Hitler's hatred for Christianity came from the same place as his hatred of Judaism - materialism
In a recent column, Michael Rosenwald writes in the Washington Post about Hitler’s view of Christianity by way of Alan Bullock’s classic work, Hitler: A Study in Tyranny.
The world is awash with Hitlerian analogy, and we should pay attention to that, not only for the way it represents fascist ideology but for the way that fascism was animated by anti-Semitic and anti-Christian materialism. Bullock describes Hitler as a “rationalist and materialist” who despised the Catholic Church as much as Judaism.
Rosenwald highlights a wartime conversation with aides recounted by Bullock. Hitler proclaims:
“The dogma of Christianity gets worn away before the advances of science … Gradually the myths crumble. All that is left [is] to prove that [in] nature there is no frontier between the organic and inorganic. When understanding of the universe has become widespread, when the majority of men know that the stars are not sources of light, but worlds, perhaps inhabited worlds like ours, then the Christian doctrine will be convicted of absurdity.”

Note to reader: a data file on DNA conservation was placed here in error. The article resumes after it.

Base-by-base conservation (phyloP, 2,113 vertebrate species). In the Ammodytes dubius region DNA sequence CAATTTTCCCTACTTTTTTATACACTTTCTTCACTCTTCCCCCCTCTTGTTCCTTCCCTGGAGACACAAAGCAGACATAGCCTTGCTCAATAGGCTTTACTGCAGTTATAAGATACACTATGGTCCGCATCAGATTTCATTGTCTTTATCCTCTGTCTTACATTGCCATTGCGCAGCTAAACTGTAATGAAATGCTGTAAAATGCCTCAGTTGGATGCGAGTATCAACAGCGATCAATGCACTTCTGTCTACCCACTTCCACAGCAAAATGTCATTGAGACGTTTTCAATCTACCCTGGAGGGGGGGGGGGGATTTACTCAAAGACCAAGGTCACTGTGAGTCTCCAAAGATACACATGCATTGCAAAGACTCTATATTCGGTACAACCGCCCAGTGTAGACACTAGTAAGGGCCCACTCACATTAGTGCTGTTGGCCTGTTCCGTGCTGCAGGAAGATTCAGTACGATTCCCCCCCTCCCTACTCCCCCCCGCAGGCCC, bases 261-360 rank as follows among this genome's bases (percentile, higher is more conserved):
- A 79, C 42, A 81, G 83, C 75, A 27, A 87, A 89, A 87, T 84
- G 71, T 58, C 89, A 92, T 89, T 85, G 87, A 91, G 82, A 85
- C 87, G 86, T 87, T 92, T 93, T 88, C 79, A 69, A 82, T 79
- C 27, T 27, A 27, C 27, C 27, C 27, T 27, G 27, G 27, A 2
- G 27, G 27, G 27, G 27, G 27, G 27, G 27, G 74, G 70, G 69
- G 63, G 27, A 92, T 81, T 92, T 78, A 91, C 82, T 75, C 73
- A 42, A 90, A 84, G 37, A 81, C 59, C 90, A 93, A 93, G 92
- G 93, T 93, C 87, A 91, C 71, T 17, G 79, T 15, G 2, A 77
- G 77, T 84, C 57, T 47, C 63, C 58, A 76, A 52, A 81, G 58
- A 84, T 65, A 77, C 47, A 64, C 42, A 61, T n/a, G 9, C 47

Hitler’s materialism was intimately wedded to his anti-Christian rage. Rosenwald quotes Bullock again, highlighting a vow that Hitler makes in 1942 to “root out and destroy the influence of the Christian Churches,” describing them as “the evil that is gnawing our vitals.” It seems that if Hitler had had his way, after he was finished with the Jews, he would have liked to have done the same with Christians — and he would not have called it martyrdom.
If our elites are truly genuine in their desire to root out and destroy fascism they need to reckon squarely with the materialist disdain for God — which is at the root of the materialist disdain for Judaism and Christianity.